Years ago, we worked with a phone company that was competing with a new wireless provider. It is really hard to compete against a wireless provider when you have billions of dollars of wires and poles in place. What are the wires and poles in your business?

Your new competitors are asking what it will take to put you out business. The answer gives them an unfair competitive advantage—particularly if you aren’t asking it too.

Disruptor’s tip: Hire a company to put you out of business. Done right, their plan will scare the heck out of your team, offend everyone, and give you ideas about what your next competitors are about to launch.

What does our customer’s customer want?

Disintermediation is a big, scary word. It basically means drawing a straight line between a person’s desire for a specific product and service and the simplest way to get it. It is what Amazon is doing to retail. It is what Edmunds is doing to the automotive industry. It is what I call moving from B2B to B2C to BtoMe.

The person or company that best understands the customer’s customer owns the future. So if you are a business-to-business company, chances are you are losing track of who your future best customer is and exactly what they want. This puts you at risk of being disintermediated right out of business.

The solution is to build intimacy with your customer’s customer. Ethnographic research and solid segmentation provide shortcuts to good insights. This work must be done regularly because needs can change quickly.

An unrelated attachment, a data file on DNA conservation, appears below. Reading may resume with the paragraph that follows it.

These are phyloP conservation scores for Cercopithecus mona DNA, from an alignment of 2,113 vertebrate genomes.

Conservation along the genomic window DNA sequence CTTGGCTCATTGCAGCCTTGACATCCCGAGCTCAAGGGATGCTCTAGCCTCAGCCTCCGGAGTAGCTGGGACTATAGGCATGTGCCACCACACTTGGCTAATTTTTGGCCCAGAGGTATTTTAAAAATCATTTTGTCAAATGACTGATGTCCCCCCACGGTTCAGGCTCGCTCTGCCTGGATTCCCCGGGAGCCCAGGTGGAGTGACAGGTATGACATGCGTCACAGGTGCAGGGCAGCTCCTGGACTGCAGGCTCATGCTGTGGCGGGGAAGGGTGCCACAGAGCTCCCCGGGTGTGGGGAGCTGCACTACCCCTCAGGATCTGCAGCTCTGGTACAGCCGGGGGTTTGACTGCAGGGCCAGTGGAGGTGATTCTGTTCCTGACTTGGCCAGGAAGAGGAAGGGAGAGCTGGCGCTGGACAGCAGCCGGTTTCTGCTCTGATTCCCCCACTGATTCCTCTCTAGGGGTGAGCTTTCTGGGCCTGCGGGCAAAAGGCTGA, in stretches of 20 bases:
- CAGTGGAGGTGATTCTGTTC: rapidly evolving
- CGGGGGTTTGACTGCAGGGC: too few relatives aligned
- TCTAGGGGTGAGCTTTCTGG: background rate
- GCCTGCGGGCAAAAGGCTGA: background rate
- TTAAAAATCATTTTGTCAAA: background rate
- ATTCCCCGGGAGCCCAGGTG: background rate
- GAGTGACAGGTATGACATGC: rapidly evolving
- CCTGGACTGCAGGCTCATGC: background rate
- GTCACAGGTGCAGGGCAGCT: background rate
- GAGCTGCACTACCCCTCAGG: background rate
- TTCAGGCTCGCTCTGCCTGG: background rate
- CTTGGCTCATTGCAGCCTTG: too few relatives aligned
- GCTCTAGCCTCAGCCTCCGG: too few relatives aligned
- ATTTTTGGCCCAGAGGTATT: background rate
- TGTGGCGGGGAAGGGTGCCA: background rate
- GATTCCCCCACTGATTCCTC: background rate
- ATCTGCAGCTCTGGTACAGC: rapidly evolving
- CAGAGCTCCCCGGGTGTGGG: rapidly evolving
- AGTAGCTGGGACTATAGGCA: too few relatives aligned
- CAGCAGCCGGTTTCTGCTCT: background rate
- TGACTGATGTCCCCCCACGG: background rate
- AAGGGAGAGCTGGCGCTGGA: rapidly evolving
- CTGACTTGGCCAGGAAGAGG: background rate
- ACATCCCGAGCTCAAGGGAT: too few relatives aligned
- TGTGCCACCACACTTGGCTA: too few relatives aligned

Disruptor’s tip: Segmentation often gets a bad rap and rightly so. Too often it is an expensive way to align your current offerings with demographic profiles. (Read: It is a history report that your best salespeople will roll their eyes at.) A durable segmentation will help you look into the future to align your best future customers with the psychographic profile of the right customer. It will also size the market so you can make strategic decisions about budgeting.

Bonus question: What business could we be in?

Your company has a superhero power or two. This means that you have a valuable expertise that sets you apart from almost every other company.

Challenge your team to discuss this power and how it might be used for good, not evil in parallel markets.

Now, who wants to bake up some fresh strategy?

SOURCEFree the Idea Monkey
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Mike Maddock
Mike Maddock is a serial entrepreneur, author and a keynote speaker. He has founded 5 successful businesses, including Maddock Douglas, an internationally recognized innovation agency that has helped over 25% of the Fortune 100 invent and launch new products, services, and business models and create cultures that know how to innovate. He co-chairs the Gathering of Titans entrepreneurial conclave at MIT, is past president of Entrepreneurs’ Organization and current chairman of Young Presidents’ Organization. Mike currently writes for Forbes and is the author of three books about innovation: Free the Idea Monkey to Focus on What Matters Most. Brand New, Solving the Innovation Paradox and Flirting with the Uninterested, Innovating in a "Sold, not bought," Category.